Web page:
Thomas Sparks, First Graduate Student of Bruce Hammock, Wins International Award for Research in Agrochemicals
July 28, 2011
Thomas Sparks, the first graduate student of entomologist Bruce Hammock, is the recipient of the 2012 International Award for Research in Agrochemicals. (Photo courtesy of Dow AgroChemicals)
DAVIS--Thomas Sparks, who was entomologist Bruce Hammock’s first graduate student at UC Riverside, has just won an international honor for "research and exceptional accomplishments in applying new technology from a number of disciplines to the discovery of new pest control agents."
Sparks will receive the 2012 International Award for Research in Agrochemicals at the American Chemical Society’s 244th meeting, set Aug. 19-23 in Philadelphia. The award is co-sponsored by BASF Corporation and DuPont Crop Protection.
“Tom was instrumental in the discovery and development of a new class of insecticides called spinosids,” Hammock said.
When a professor at Louisiana State University, Sparks completed a sabbatical leave at UC Davis. He is now Insect Management Group advisor for Dow AgroSciences, Indianapolis.
In 2009, Sparks was named the 44th Scientist of the Year by the global research and development magazine, R&D. He won that honor via a vote from readers and editors of R&D. Past recipients have included the inventor of the Internet and the first to successfully sequence the entire human genome.
At the time, R&D senior editor Paul Livingstone said: “Tom Sparks is one of the leading entomologists in agroscience and a pioneer in the wave of new green chemistries that are changing the way we control the insects that are a crucial factor in global agriculture." Sparks’ research on “green” insecticides led to spinetoram, a highly effective new insecticide chemistry that eliminates toxic side effects in humans and mammals.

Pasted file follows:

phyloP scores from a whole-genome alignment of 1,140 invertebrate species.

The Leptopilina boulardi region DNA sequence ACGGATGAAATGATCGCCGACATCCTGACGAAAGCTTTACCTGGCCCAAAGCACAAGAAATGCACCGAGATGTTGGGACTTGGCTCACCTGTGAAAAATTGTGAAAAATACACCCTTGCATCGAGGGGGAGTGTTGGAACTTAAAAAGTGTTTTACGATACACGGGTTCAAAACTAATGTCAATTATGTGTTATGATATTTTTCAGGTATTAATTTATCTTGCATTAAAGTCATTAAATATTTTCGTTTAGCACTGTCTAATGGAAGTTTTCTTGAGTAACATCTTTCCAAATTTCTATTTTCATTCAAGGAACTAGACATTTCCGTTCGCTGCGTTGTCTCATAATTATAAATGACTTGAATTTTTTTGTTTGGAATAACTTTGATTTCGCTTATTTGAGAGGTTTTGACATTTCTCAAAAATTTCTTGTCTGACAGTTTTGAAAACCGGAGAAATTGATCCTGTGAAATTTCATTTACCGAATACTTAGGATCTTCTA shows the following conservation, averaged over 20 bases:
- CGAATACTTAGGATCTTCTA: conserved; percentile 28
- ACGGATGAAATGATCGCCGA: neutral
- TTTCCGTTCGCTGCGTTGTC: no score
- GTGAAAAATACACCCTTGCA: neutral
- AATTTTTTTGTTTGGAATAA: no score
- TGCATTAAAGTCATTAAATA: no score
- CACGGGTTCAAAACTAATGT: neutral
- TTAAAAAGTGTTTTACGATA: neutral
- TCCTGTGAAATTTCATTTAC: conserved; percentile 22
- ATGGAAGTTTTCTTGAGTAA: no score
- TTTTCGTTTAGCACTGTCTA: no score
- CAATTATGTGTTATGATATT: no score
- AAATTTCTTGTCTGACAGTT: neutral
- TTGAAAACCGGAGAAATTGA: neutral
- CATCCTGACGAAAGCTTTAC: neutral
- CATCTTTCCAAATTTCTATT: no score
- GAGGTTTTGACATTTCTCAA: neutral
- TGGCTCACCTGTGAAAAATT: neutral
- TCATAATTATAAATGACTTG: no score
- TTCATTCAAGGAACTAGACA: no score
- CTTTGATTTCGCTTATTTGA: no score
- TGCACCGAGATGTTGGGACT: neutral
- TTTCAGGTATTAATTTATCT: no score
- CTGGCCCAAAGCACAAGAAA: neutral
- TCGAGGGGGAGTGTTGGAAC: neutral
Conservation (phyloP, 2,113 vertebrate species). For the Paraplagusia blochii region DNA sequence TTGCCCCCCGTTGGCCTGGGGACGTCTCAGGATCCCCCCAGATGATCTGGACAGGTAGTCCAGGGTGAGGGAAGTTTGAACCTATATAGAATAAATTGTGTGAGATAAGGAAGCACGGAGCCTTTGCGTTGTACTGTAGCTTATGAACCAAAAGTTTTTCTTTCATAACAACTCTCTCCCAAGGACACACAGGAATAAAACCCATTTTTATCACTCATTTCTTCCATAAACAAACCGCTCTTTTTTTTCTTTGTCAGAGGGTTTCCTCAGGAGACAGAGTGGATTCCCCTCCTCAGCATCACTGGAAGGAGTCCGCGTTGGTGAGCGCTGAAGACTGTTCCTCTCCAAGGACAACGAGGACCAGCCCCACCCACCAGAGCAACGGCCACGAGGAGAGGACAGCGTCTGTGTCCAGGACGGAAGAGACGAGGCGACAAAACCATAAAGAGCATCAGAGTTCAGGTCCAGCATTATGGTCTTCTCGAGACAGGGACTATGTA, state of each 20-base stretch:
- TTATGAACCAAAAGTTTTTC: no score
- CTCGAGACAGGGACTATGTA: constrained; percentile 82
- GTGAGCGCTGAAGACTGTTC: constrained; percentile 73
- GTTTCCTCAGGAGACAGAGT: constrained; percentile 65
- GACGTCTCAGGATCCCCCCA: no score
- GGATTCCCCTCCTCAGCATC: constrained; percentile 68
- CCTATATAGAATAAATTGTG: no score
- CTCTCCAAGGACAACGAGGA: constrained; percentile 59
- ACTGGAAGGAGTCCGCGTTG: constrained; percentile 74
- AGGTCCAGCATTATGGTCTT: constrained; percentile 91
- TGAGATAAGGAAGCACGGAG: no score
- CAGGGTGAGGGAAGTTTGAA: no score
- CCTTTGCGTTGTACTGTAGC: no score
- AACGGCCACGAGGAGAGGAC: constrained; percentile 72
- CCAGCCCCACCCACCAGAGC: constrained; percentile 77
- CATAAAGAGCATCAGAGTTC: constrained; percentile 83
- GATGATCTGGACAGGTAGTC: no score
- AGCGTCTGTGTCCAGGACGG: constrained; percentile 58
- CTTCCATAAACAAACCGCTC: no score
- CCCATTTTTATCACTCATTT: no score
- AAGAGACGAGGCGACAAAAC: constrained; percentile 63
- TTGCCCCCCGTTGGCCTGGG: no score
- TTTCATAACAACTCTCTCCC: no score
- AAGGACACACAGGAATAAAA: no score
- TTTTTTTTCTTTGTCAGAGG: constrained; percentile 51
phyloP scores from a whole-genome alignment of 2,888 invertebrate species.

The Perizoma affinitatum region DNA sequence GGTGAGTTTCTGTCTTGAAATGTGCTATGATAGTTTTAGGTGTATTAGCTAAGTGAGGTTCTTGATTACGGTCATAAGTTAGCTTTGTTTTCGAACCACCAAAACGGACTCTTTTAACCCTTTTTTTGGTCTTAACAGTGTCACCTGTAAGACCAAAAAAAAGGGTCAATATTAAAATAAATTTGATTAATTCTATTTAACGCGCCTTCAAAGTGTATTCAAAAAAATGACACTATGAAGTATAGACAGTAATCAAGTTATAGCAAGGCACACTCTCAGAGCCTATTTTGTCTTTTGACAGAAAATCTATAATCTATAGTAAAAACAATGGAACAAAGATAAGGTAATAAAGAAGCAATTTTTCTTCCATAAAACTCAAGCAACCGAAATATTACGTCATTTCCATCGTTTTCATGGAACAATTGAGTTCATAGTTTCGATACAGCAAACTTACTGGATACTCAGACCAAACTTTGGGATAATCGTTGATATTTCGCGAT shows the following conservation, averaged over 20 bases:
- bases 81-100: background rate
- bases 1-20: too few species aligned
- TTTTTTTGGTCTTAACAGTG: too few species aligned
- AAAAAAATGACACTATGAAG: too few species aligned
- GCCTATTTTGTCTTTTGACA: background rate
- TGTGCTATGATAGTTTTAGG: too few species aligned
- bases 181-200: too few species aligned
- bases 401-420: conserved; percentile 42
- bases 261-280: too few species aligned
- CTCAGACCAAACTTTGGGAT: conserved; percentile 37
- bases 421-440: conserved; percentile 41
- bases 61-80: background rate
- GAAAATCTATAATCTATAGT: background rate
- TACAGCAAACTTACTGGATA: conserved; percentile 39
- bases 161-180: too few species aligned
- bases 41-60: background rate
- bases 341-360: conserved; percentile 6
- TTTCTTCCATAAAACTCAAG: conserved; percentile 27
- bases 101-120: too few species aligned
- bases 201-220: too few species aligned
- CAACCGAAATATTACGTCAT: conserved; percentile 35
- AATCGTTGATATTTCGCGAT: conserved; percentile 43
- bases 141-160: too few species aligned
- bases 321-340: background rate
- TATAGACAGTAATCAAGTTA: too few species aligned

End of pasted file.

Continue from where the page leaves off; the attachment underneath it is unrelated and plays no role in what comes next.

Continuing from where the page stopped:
Sparks, now a resident of Greenfield, Ind., grew up in California’s Central Valley. He received his bachelor’s degree in biology from California State University, Fresno, and his doctorate in entomology, toxicology and physiology from UC Riverside under Hammock. While at UC Riverside, Sparks won the Outstanding Graduate Student Award from the Entomological Society of America and also received a National Institutes of Health postdoctoral fellowship.
Livingston said Hammock played an important role in Sparks' development: “While working in the well-known laboratory of Dr. Bruce Hammock, Tom completed key research on hormones that would guide him into the unexplored regions of entomological science.”
Hammock recalled that Sparks enrolled at UC Riverside to study biological control. “This interest soon took a more physiological and biochemical turn,” Hammock said. “Tom had broad interests even then, ranging from synthesis of juvenile hormone analogs as green pesticides to resistance management, to his thesis work on the fundamental biochemistry of how butterflies and moths undergo metamorphosis.”
Sparks Named 44th Scientist of the Year
--Kathy Keatley Garvey
UC Davis Department of Entomology